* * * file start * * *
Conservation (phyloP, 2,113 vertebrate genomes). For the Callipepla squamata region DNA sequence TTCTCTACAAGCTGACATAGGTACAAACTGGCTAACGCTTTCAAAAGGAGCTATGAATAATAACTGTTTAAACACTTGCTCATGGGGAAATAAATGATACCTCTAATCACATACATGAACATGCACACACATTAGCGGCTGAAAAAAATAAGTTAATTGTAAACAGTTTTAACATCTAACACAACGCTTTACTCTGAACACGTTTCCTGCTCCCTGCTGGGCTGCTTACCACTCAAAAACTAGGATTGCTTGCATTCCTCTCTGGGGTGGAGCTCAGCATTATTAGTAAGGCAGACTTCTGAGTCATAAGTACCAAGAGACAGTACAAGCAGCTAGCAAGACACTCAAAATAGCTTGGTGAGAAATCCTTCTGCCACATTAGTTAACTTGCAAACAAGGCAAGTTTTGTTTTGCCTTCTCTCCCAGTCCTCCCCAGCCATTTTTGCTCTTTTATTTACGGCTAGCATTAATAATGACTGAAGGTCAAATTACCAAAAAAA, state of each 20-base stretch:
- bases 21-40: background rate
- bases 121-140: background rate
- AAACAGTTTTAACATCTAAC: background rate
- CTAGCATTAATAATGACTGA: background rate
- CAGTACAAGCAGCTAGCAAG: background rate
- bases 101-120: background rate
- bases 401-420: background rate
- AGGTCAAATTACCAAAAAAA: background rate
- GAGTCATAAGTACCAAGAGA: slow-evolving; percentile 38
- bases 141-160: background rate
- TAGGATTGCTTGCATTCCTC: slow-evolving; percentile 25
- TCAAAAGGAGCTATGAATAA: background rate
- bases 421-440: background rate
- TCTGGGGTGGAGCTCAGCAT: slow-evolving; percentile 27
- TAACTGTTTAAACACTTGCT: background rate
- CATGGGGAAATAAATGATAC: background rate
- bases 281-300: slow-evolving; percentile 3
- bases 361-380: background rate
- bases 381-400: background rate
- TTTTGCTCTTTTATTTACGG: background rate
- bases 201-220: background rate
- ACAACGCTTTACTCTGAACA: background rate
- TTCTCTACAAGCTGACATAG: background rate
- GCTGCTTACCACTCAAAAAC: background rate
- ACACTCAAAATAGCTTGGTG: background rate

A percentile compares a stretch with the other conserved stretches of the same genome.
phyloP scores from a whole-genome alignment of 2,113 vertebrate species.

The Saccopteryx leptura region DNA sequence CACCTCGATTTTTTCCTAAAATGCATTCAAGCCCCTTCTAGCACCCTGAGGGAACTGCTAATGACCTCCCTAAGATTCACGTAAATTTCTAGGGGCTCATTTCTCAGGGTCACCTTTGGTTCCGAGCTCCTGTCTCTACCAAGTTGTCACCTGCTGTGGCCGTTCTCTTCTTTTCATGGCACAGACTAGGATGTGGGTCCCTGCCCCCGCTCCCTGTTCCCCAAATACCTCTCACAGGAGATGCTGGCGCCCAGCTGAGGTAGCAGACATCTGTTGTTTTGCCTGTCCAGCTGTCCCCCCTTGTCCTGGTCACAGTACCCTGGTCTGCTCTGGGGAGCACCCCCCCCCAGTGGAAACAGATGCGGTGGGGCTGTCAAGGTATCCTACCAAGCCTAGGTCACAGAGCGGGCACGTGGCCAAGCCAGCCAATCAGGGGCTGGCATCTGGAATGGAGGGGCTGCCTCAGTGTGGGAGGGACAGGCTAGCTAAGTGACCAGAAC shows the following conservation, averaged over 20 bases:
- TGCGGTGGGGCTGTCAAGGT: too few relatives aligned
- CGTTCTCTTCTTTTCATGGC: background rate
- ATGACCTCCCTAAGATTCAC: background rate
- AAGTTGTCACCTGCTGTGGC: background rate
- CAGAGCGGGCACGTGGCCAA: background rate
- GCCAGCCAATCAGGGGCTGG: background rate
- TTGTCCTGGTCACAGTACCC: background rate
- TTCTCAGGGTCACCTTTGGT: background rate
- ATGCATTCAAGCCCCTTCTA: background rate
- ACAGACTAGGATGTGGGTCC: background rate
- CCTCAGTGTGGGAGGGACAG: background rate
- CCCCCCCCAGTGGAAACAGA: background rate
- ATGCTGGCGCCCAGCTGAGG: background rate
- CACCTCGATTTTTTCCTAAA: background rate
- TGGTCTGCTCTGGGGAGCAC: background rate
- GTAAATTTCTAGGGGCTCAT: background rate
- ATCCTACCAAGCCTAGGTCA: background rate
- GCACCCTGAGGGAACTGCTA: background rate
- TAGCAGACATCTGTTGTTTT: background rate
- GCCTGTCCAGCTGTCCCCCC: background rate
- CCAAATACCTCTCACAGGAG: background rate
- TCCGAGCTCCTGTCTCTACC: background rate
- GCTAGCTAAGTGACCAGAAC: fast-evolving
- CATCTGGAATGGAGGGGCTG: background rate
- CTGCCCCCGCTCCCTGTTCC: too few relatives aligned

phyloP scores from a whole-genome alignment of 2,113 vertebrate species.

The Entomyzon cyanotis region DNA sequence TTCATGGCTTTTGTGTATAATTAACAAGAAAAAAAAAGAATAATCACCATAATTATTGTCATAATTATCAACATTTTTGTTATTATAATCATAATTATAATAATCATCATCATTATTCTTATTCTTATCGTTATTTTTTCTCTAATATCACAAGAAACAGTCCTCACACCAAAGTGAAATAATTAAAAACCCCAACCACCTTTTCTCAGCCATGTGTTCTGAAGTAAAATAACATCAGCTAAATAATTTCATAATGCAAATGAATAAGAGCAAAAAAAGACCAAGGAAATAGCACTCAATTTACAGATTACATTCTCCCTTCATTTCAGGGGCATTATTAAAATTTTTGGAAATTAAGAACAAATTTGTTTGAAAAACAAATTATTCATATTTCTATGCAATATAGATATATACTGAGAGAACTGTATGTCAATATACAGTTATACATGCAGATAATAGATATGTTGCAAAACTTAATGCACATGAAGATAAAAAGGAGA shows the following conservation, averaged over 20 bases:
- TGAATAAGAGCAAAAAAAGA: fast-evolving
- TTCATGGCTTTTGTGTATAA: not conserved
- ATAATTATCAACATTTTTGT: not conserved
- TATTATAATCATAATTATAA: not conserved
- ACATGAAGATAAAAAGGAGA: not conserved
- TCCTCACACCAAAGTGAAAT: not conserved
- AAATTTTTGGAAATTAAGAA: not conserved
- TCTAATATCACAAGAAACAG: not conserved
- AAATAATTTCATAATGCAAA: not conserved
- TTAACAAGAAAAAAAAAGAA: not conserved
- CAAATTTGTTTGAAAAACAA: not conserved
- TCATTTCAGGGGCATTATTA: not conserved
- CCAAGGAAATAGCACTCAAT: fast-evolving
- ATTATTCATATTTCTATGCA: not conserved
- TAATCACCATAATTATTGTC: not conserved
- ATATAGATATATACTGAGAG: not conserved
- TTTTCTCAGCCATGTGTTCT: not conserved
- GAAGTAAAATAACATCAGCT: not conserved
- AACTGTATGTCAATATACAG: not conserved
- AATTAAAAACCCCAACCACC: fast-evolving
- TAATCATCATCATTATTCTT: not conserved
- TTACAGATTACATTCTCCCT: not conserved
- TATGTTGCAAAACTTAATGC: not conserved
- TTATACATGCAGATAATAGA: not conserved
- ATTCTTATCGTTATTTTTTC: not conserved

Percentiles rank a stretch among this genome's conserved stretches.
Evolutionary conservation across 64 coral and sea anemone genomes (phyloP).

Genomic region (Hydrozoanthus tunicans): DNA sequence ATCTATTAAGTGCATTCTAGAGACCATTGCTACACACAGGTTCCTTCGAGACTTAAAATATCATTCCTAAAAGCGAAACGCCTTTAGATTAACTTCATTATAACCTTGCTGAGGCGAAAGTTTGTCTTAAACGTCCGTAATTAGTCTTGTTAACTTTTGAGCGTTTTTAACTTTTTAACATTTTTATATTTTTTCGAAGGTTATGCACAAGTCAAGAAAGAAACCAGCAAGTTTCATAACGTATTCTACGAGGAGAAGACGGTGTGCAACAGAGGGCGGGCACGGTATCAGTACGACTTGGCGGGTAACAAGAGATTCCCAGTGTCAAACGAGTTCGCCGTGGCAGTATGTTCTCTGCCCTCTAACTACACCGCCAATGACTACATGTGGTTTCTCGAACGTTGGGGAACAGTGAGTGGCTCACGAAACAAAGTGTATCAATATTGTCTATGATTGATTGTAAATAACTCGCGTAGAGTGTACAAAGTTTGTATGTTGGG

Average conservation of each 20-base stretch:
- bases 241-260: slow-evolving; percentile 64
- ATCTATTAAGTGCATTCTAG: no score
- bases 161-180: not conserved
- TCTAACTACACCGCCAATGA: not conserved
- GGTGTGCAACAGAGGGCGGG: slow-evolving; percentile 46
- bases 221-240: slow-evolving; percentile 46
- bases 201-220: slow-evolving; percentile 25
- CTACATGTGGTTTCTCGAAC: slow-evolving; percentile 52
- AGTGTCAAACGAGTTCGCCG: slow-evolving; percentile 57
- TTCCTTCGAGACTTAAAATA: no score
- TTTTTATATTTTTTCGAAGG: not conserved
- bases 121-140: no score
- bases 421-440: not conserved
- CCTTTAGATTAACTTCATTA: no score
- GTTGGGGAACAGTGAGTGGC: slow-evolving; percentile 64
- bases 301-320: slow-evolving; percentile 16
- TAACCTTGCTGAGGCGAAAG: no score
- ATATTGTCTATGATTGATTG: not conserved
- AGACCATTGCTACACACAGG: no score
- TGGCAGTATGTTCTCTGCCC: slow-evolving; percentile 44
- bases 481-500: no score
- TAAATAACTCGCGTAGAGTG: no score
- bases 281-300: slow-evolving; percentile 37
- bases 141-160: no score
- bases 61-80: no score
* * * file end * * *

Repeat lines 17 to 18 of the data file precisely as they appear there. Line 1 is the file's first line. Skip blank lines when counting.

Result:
- CATGGGGAAATAAATGATAC: background rate
- bases 281-300: slow-evolving; percentile 3